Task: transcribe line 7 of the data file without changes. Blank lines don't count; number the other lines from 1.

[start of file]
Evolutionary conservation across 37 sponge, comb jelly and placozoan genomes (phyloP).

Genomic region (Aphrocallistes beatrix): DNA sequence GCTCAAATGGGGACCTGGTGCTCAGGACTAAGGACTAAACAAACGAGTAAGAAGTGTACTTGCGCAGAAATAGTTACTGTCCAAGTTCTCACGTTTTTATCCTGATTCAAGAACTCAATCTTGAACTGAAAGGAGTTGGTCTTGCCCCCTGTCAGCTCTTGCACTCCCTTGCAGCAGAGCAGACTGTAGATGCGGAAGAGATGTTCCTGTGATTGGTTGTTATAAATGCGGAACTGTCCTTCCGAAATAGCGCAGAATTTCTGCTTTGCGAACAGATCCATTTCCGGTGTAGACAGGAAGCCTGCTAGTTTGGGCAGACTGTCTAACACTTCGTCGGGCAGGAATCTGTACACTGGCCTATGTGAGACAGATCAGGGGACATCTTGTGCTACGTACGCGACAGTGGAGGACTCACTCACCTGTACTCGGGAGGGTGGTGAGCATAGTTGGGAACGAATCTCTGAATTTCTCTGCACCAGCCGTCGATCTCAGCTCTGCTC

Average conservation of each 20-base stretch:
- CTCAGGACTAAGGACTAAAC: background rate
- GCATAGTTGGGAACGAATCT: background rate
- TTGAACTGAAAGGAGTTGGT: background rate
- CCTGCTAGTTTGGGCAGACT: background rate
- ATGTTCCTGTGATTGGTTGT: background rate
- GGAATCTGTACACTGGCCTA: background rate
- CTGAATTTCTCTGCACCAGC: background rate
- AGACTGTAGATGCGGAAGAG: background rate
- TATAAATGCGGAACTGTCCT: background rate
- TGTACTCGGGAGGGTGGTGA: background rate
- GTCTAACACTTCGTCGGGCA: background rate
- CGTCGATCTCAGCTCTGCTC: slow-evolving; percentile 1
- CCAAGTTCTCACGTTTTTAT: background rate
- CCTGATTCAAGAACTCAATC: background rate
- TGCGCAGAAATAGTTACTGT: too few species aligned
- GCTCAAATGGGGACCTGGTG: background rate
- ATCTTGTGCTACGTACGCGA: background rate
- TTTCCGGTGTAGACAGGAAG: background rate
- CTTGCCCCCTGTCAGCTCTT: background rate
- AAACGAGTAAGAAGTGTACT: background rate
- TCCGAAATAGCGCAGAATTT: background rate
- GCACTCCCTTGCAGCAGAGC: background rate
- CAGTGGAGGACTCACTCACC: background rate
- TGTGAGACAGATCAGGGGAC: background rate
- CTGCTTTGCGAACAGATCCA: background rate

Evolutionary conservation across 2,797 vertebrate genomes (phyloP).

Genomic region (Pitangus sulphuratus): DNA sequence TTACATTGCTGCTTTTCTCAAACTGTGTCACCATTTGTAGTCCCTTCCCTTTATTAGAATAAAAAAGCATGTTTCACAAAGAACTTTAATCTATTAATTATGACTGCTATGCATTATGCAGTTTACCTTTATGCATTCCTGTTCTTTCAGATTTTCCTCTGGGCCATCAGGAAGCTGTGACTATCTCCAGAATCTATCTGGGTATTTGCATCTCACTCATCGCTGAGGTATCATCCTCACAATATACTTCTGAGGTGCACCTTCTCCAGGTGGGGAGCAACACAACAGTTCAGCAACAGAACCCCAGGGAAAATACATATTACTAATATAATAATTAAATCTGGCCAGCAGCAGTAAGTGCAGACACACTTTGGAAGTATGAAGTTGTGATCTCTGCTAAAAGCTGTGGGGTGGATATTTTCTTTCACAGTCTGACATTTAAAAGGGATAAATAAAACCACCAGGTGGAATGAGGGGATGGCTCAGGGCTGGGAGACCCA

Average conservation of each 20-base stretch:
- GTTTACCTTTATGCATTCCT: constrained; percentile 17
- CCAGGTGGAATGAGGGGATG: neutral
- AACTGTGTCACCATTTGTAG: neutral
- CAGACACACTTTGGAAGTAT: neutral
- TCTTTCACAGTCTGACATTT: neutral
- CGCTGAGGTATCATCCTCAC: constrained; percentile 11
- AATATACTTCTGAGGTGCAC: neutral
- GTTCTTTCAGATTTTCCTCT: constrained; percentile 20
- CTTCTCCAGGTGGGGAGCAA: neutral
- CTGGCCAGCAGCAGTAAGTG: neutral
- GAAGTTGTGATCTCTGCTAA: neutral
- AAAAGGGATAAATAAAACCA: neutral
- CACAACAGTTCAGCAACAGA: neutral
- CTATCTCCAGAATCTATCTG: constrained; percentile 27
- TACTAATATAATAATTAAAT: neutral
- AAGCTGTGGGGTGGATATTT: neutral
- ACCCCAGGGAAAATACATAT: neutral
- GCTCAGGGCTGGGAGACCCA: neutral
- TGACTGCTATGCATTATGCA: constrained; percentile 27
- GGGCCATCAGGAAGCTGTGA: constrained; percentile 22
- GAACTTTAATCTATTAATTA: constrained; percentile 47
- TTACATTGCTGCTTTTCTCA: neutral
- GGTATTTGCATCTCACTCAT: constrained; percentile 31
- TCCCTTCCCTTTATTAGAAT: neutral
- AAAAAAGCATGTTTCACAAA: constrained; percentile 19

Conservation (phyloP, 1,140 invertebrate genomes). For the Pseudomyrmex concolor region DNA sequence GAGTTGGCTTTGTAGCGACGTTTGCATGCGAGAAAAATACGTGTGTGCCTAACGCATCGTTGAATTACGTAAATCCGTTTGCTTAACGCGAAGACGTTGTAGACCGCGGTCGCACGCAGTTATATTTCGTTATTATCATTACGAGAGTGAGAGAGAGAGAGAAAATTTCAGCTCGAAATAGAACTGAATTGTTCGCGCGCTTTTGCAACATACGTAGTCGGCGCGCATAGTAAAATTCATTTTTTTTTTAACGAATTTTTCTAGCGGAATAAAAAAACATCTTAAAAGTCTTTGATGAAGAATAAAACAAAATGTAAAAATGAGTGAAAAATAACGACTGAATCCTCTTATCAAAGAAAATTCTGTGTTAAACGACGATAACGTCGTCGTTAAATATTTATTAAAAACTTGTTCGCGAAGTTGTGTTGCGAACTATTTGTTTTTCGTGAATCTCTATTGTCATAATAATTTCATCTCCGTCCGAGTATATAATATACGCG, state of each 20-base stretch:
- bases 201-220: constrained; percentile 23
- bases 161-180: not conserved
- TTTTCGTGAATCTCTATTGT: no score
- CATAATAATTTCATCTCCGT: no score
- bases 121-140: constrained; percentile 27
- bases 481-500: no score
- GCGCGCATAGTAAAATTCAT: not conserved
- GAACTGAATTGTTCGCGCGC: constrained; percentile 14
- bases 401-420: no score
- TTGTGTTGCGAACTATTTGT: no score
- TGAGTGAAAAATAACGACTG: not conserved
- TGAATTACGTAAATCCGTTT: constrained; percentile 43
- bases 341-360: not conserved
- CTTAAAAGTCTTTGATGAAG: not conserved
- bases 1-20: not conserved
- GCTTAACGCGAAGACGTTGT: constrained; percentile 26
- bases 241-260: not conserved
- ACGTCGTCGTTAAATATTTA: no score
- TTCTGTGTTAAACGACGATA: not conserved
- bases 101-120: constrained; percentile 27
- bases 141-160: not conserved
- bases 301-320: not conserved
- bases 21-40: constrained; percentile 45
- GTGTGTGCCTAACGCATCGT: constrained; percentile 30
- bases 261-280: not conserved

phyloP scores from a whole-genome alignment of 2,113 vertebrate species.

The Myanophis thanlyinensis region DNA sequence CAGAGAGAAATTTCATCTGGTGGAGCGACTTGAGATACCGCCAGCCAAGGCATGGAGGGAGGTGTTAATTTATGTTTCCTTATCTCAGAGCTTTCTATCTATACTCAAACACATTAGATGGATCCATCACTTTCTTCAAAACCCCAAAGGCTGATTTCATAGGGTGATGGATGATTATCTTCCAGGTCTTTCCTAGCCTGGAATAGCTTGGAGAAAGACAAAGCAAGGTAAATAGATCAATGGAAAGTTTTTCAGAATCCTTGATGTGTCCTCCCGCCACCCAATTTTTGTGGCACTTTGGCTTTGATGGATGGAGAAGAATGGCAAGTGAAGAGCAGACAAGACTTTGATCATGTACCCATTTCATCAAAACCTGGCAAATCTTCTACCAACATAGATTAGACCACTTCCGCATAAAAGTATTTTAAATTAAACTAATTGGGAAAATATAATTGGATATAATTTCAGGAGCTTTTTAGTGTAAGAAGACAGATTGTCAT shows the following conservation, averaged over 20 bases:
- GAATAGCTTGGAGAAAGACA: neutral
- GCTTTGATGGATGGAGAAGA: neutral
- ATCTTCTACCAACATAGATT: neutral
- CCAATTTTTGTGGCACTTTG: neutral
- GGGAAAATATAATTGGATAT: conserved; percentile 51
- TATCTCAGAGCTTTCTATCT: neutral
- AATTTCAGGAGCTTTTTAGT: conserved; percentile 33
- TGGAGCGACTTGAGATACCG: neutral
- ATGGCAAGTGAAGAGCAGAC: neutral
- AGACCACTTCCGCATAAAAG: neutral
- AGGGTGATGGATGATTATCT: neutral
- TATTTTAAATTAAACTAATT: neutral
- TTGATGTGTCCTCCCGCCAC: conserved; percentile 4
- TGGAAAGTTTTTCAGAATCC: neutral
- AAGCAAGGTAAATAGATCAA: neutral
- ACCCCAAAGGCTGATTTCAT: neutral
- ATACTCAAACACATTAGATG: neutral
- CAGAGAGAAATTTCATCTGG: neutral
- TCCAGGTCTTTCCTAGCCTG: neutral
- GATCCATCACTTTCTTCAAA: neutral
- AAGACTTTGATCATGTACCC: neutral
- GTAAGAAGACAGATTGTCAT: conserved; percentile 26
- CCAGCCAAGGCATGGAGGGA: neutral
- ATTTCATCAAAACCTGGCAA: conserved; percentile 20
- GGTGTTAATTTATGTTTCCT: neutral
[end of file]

- CCTGCTAGTTTGGGCAGACT: background rate